1. Not finding help here? Sign up for a free 30min tutor trial with Chegg Tutors
    Dismiss Notice
Dismiss Notice
Join Physics Forums Today!
The friendliest, high quality science and math community on the planet! Everyone who loves science is here!

Can the equation E = pc be applied to particles?

  1. Jul 28, 2015 #1
    1. The problem statement, all variables and given/known data


    Can the equation E = pc be applied to particles? Why or why not?


    2. Relevant equations


    3. The attempt at a solution
    It can be applied to particles that DONT have a rest mass (photons, which are particles). It can not be applied to particles that have a rest mass (almost everything).
     
  2. jcsd
  3. Jul 28, 2015 #2
    OK start, but it would be more complete to consider the equations that express the relative energy of particles that do have rest mass.
     
  4. Jul 29, 2015 #3

    andrevdh

    User Avatar
    Homework Helper

    So its only applicable to photons (and gluons)?
    But you only make a stament and do not explain why it is so?
     
  5. Jul 29, 2015 #4
    Try this. Evaluate the quantity

    m2c4 - m02c4
    where of course mc2 = E
     
  6. Jul 29, 2015 #5
    Just a clarification of what gleem is saying:
    E over here is the total energy of the object. So the actual formula for this will be ##E= \gamma m_0 c^2##, where $$\gamma = \frac {1}{\sqrt{1-\frac{v^2}{c^2}}}$$. By m, gleem means the relativistic mass (an orthodox concept, really) ##m=\gamma m_0##.
    (I'm providing this clarification in case the OP accidentally uses the rest mass for the formula for E over here)
     
    Last edited: Jul 29, 2015
  7. Jul 31, 2015 #6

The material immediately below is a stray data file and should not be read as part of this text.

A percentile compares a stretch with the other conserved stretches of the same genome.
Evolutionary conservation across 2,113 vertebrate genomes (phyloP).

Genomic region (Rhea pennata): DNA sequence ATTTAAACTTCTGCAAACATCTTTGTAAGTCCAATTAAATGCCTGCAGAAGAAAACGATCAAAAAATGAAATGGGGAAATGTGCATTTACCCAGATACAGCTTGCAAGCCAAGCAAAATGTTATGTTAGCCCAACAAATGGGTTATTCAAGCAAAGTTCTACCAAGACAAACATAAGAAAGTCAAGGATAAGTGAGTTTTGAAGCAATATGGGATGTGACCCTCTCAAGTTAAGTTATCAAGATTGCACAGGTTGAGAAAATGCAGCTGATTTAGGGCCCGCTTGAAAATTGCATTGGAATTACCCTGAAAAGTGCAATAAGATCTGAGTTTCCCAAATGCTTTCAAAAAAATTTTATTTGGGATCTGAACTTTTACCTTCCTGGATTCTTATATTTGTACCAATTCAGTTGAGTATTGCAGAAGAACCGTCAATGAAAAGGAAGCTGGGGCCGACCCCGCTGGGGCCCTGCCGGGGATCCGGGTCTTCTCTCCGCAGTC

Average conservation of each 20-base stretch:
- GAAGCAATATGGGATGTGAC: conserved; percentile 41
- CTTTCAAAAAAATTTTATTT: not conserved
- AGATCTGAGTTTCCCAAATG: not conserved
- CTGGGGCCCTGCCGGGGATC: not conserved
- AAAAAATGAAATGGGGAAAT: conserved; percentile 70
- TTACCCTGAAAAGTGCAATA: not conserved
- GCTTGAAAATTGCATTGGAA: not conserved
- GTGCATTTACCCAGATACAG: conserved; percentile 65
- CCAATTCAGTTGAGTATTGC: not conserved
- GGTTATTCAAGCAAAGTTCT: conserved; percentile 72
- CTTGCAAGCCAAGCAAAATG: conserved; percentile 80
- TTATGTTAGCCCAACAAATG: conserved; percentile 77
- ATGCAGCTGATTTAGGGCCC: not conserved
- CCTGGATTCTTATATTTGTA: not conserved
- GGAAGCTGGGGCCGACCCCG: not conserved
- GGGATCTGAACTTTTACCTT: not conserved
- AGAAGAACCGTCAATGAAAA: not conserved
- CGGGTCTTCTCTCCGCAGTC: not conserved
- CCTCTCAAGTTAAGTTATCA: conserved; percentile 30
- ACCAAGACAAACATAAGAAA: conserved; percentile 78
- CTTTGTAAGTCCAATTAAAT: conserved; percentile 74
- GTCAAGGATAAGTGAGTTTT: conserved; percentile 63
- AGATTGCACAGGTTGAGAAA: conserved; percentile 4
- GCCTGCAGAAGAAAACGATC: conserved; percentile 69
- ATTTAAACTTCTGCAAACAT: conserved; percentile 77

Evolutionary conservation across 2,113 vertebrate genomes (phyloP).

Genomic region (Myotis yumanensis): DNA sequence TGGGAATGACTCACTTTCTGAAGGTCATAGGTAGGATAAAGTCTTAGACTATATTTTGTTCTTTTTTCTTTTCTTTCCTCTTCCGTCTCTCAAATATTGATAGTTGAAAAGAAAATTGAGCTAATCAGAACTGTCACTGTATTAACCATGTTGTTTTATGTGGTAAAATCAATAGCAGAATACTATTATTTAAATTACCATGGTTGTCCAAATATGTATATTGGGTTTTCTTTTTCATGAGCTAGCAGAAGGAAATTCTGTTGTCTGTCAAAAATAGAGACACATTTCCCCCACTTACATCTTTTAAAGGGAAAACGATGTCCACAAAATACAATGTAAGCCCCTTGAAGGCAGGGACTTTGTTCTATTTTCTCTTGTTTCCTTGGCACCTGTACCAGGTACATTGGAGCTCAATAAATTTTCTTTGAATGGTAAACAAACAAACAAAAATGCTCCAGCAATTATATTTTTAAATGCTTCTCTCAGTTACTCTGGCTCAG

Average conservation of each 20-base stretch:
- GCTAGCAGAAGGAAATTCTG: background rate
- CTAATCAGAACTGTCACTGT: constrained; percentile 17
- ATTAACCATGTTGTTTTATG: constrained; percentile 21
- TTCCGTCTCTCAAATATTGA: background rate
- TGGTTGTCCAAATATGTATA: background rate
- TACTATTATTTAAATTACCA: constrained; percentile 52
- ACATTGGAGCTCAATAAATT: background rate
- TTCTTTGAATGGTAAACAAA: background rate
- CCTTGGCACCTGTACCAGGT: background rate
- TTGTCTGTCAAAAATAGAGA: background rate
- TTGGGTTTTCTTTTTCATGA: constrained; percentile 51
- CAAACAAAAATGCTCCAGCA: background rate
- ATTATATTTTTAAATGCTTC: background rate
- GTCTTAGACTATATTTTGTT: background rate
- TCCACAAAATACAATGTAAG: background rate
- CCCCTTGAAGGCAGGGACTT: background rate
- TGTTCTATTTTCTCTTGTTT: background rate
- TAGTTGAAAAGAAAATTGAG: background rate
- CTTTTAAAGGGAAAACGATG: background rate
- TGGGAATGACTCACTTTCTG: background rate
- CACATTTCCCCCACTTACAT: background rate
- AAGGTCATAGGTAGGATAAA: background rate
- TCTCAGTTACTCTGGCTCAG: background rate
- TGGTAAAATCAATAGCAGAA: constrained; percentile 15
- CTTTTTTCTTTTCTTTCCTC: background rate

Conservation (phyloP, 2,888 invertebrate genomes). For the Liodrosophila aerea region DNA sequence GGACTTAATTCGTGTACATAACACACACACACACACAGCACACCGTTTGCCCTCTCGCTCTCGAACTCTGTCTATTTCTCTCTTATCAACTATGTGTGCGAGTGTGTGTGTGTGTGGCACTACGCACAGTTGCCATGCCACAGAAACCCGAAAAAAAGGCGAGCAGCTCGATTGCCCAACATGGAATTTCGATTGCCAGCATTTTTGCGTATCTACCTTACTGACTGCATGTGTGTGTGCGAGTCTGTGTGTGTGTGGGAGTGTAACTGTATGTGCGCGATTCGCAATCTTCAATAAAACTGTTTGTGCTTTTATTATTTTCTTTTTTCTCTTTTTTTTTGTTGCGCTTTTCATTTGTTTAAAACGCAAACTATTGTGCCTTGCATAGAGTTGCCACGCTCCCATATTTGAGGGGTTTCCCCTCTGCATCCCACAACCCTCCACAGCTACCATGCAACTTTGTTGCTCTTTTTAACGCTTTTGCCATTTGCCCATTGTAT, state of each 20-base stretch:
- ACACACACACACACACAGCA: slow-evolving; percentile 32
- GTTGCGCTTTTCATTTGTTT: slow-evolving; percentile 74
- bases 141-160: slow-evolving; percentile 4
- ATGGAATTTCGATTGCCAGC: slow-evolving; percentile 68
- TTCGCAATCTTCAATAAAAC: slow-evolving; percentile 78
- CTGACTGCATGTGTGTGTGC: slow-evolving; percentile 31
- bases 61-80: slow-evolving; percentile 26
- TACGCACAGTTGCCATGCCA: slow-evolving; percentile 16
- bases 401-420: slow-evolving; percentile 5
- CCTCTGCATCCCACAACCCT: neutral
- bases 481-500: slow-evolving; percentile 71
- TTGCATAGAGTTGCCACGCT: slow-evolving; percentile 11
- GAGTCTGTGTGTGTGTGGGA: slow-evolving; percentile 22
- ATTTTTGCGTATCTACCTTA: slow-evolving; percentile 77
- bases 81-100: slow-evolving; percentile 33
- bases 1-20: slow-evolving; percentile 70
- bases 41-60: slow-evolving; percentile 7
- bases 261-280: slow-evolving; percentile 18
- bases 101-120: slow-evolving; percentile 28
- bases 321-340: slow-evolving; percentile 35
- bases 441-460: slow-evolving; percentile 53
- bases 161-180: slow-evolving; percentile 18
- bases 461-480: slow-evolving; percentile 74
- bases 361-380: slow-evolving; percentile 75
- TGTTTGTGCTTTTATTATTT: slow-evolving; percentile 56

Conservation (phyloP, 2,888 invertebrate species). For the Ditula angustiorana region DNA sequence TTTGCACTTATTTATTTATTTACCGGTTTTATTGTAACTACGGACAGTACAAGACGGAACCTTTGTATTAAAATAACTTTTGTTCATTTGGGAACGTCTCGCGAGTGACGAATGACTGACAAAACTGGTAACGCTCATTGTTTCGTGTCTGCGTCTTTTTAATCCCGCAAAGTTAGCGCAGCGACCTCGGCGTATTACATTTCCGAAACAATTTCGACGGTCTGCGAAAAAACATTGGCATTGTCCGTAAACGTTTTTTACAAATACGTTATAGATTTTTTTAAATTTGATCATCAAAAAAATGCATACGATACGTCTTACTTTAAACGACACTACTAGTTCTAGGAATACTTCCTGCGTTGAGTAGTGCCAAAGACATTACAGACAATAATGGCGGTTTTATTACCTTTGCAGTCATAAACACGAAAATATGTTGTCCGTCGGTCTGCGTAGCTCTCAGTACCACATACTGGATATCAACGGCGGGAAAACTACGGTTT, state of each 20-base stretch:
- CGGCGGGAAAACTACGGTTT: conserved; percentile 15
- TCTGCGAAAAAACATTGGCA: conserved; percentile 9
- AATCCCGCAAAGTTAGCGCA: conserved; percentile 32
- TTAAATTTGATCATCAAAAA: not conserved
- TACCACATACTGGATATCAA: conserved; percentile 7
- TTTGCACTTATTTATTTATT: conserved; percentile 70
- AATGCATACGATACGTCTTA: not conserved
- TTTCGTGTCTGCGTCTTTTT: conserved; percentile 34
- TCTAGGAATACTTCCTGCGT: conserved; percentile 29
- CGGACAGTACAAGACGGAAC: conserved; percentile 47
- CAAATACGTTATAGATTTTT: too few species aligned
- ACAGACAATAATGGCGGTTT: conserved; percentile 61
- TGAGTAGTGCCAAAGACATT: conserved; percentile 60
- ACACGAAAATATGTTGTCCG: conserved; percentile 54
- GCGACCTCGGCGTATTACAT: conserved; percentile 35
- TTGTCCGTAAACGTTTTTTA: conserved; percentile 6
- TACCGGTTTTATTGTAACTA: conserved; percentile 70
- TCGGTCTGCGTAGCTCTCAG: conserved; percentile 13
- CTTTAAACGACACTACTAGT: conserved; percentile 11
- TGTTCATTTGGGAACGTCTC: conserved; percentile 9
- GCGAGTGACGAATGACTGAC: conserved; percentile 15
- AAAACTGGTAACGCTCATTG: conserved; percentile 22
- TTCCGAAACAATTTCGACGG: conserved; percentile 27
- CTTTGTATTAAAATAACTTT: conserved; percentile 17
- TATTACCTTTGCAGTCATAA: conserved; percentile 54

andrevdh

    User Avatar
    Homework Helper

    I get up to the point where it evaluates to E2(v2/c2)?
     
  8. Jul 31, 2015 #7
    OK. Now substitute ##E=\gamma m_0 c^2## for E. What does this reduce to? Do you know the relativistic momentum expression?
     
  9. Jul 31, 2015 #8

    andrevdh

    User Avatar
    Homework Helper

    I think it comes to (pc)2?
    Which approaches the energy-momentum relation from the other side.
    How is this relevant to the original question?
    We evaluated a difference between two terms and found
    that they are related to the relativistic momentum of the entity?
     
    Last edited: Jul 31, 2015
  10. Jul 31, 2015 #9
    It is relevant because you just derived the forumula ##pc=\sqrt{{\gamma}^2m_0^2 c^4 - m_0 ^2c^4} = \sqrt{E^2-m_0^2 c^4}##, proving the fact that ##E≠pc## if ##m_0 ≠0 ##, which I believe was your original question.
     
  11. Jul 31, 2015 #10

    andrevdh

    User Avatar
    Homework Helper

    I'll think about it.
    It seems to make sense.
    Thank you.
     
Know someone interested in this topic? Share this thread via Reddit, Google+, Twitter, or Facebook

Have something to add?
Draft saved Draft deleted



Similar Discussions: Can the equation E = pc be applied to particles?
Loading...